Tim shares with us his best advice on tackling what can be the most testing fences across the country; skinnies. He says:
The first thing to remember is that all horses are different – they learnt at different rates and have different attitudes and so I always bear this in mind when introducing my horses to any new exercise. It is also important to only do as much in any one day as you feel that particular horse is able to cope with and learn from. Some horses may comfortably practice several exercises in one session, whereas, others are better suited to doing a little and often.
With young horses, any exercise focusing on skinnies would initially be done over small fences – the point is learning to look for and focus on the centre of the fence, all the while keeping the horse confident, so I would never ask too much in terms of height as it is probably unnecessary and could cause the horse to lose confidence at an early stage.
Before introducing young horses to skinny fences, I would make sure they have gained some confidence jumping a variety of fences including fillers and small angles before I start on the narrow fences. Also, I would always start this training in an arena or secure enclosed space as this gives me the ability to add guide rails, wings or whatever might be required. Training of this kind on an open cross-country course would always come much later for my horses, as I feel you don’t have options available to rectify any mistakes the horse might make.
On the day of the ‘skinny training’ I would start by giving them a pop around a few straightforward fences, and the fence I wish to make into a skinny would have a couple of fillers underneath it. When the horse is jumping confidently and in a sound rhythm, I put some guide rails up on the take-off side of the fence (propped on the fillers to start with) and jump it a couple of times, this ensures the horse is focussing on the very centre of the fence.
Then we can remove one of the fillers, and repeat the exact exercise with the guide rails. Again, once the horse is happily popping this we can ask a little more by dropping the guide rails onto the floor -they’re still there to guide the horse to the centre of the fence, but in a less obvious manner and the horse must start to think.
Once established in jumping this type of fence, the wings can be removed too – creating a real question and a little test to be sure the horse is locking on to the centre of the fence and confirm that the training so far has been successful.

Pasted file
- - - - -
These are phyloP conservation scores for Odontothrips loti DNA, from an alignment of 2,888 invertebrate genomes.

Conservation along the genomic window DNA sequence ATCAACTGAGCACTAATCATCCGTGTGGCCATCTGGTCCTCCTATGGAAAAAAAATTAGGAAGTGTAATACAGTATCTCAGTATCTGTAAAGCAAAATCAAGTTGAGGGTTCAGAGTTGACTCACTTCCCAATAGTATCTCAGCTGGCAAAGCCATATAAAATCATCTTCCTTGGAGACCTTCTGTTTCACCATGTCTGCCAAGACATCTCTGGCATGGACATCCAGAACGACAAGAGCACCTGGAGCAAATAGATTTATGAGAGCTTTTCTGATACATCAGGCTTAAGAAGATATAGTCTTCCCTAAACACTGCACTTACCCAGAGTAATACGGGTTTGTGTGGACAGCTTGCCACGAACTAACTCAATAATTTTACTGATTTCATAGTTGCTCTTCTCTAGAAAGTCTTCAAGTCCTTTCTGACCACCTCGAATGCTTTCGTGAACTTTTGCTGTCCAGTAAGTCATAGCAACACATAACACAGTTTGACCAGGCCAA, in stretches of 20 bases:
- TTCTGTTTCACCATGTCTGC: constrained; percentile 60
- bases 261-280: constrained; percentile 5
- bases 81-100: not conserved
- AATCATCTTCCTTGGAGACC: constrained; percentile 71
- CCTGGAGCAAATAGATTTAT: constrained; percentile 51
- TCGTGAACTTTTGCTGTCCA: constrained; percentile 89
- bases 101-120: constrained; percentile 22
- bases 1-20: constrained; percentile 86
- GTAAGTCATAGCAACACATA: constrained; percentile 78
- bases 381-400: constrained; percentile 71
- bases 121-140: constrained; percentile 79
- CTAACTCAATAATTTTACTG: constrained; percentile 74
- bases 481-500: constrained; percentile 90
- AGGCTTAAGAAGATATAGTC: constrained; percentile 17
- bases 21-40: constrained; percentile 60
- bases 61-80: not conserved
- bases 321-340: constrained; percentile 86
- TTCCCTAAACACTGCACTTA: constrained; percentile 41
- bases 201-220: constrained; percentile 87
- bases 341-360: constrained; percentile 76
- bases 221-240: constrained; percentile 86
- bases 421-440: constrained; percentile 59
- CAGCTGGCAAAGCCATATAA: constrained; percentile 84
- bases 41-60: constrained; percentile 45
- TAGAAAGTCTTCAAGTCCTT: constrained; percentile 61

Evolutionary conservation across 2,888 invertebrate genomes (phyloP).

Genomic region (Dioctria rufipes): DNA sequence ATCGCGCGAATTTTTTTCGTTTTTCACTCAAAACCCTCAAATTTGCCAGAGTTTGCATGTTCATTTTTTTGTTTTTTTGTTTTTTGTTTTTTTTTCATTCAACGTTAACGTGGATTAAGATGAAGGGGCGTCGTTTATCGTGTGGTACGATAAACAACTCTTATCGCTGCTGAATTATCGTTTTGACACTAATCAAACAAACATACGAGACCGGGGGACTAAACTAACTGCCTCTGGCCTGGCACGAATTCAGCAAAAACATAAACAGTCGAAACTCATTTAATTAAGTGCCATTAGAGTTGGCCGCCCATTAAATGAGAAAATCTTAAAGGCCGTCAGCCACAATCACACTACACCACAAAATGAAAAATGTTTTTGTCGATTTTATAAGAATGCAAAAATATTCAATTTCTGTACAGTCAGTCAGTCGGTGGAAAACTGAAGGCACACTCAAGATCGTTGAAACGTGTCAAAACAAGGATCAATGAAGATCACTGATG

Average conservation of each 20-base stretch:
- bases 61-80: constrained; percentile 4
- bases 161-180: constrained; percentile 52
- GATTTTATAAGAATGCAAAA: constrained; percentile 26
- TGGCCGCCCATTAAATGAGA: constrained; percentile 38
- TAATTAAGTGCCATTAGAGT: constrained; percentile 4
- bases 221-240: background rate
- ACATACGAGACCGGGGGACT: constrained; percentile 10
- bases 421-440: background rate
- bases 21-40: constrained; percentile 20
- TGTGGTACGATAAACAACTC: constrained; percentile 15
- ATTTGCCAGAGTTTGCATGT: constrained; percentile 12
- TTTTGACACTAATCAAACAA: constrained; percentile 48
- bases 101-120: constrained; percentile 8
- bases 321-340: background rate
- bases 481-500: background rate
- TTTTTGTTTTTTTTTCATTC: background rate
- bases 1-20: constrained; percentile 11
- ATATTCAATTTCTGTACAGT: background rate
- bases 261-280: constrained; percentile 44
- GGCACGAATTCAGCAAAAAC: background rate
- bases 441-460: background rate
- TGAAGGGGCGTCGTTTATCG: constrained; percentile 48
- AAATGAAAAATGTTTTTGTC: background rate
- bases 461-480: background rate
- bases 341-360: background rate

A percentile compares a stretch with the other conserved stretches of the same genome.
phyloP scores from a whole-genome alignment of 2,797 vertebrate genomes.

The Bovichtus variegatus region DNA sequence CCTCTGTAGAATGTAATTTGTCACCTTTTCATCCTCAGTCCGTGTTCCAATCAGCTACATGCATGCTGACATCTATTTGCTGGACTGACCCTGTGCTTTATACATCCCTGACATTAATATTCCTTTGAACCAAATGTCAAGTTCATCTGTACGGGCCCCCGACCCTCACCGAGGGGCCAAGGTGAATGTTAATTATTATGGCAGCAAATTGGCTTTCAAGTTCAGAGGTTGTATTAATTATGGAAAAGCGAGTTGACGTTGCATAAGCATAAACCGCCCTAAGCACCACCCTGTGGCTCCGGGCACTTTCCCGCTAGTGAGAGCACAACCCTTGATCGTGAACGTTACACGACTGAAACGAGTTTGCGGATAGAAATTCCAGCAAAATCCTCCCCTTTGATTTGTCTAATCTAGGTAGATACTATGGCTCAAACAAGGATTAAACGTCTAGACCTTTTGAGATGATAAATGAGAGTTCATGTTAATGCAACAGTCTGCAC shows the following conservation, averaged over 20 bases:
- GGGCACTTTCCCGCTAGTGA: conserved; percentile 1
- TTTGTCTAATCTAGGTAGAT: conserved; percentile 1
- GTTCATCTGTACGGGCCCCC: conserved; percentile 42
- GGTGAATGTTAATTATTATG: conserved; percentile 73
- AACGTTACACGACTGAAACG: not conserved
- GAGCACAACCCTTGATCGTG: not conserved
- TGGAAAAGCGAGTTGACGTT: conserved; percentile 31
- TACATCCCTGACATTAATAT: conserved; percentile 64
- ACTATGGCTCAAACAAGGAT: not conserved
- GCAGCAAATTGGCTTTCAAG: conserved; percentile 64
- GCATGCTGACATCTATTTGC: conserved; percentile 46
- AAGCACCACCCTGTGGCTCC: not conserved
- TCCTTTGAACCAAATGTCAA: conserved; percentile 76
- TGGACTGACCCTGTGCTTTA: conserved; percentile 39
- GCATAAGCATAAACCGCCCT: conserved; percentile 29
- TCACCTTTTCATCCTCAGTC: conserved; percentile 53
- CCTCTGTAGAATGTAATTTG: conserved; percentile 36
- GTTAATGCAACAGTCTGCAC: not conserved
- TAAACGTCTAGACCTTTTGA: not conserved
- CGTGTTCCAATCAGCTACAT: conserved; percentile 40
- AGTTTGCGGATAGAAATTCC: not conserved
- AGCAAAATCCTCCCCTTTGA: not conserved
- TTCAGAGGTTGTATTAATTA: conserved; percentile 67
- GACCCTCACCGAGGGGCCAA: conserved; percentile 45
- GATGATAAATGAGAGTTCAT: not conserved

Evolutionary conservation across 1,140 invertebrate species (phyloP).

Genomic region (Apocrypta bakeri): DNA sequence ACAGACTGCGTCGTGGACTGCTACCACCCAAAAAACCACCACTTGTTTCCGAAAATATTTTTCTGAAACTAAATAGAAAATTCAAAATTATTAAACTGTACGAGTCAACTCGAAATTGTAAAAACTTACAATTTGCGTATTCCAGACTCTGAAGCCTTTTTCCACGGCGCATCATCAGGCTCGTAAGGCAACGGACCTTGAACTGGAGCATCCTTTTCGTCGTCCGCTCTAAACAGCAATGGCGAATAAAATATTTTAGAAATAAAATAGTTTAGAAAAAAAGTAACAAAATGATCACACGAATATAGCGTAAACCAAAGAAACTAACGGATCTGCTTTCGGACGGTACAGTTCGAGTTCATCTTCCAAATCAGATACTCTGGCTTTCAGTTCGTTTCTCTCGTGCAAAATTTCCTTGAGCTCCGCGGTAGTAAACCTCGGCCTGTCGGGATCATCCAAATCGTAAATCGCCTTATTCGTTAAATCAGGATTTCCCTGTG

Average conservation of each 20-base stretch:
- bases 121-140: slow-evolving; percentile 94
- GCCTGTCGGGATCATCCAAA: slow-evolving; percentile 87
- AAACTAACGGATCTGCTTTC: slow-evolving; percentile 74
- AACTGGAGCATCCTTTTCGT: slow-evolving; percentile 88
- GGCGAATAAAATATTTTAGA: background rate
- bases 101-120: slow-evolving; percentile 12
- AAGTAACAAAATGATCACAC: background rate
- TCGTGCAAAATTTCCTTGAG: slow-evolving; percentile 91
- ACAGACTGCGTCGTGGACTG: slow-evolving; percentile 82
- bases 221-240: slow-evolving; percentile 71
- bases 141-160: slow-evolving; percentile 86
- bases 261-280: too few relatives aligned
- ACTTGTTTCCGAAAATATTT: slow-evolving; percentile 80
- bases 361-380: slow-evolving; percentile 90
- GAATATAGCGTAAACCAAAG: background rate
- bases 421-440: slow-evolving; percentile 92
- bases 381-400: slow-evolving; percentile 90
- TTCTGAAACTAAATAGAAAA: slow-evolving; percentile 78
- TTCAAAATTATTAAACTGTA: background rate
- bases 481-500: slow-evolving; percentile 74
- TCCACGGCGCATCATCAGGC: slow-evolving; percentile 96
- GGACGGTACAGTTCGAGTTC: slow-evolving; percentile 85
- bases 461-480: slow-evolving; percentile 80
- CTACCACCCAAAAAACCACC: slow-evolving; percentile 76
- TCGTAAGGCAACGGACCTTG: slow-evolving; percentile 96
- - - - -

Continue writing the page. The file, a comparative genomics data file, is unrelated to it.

With this type of training, it can often take a while for the horse to grasp the concept, and if there is an issue whereby the horse runs out or makes a mistake, always go straight back to guide rails – even if they have a silly ‘duck out’ just the once, I would always put guide rails straight back on to re-instil what was required before taking them off again and continuing as you were.
It’s all about building confidence and helping the horse learn their job, so I’d never tell a horse off for running out at a skinny when it is new to the exercise; the chances are it is a lack of understanding on their part, not naughtiness. I want to set my horses up to succeed with the exercise and fill them with as much confidence for jumping skinnies as all other fences, not something they need to be anxious about or try to avoid (by running out).
I would repeat all the above steps from both directions. Young horses tend to revert to some green-ness when the approach of a fence changes, so it’s important to jump all types of fences in both directions and (once more established), at angles/out of corners/on a turn etc.
Here, I used fillers as an example, but a filler can be anything – I tend to use barrels a lot in this sort of exercise as they’re very adaptable. Two barrels next to each other on their side is plenty enough of a ‘skinny’ for a young horse, one barrel on its side is as skinny a fence as you would find in any grass-routes cross-country course. Only once the horse is more established – two barrels stood on their end is quite a question, and one barrel on its end (especially with no wings) is easily as skinny – if not more so – than you’d find in any advanced competition on the cross-country.
One of my more advanced horses perfected a training exercise last year where he jumped a triple combination of single barrels stood on their end, with no wings to assist. This sort of straightness and focus from the horse can only be achieved through correct and thorough training from the ground up, training which is appropriate for the level of the horse at the time. As a result, this horse (at home and in competition) is constantly looking for the focal point of the fence that he needs to jump and not at where he could potentially run out. Obviously, all horses can misunderstand and make a mistake, but because this particular horse is very confident in his ability to jump skinnies, and never developed any anxieties about them – it makes my job so much easier, even over the most technically testing of cross-country tracks.
If you found this helpful and would like to hear more from Tim, you can follow him at www.downefarm.com on Facebook @TimCheffingsEventing and Twitter @TimCheffings.